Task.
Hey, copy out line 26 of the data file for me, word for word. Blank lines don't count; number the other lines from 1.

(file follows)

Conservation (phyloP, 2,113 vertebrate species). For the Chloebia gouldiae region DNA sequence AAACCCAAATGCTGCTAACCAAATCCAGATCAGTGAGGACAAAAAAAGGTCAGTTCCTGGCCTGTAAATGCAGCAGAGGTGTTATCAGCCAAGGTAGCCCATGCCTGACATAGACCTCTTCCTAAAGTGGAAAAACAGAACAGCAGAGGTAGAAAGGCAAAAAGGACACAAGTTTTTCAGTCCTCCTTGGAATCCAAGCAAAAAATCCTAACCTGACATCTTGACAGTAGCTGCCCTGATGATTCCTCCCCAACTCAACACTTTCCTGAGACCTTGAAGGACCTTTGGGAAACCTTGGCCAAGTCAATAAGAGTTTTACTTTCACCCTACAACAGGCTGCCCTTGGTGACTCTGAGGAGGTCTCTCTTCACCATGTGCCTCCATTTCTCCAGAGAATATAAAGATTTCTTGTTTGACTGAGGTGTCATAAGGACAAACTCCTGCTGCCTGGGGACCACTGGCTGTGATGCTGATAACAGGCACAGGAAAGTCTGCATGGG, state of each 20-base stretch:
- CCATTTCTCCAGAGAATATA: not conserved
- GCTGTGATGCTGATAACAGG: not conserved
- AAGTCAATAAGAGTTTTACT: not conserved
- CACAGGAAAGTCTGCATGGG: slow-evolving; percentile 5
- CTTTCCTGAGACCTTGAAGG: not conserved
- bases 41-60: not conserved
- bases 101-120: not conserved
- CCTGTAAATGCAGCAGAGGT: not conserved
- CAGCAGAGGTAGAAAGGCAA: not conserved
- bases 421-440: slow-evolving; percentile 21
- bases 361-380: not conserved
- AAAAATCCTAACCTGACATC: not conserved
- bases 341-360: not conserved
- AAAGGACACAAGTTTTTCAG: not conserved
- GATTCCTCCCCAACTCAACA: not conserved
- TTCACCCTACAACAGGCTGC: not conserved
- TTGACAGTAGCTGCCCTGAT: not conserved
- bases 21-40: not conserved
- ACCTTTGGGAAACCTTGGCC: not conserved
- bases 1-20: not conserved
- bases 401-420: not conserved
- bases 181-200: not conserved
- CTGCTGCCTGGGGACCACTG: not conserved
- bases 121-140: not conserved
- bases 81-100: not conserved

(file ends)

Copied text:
- bases 81-100: not conserved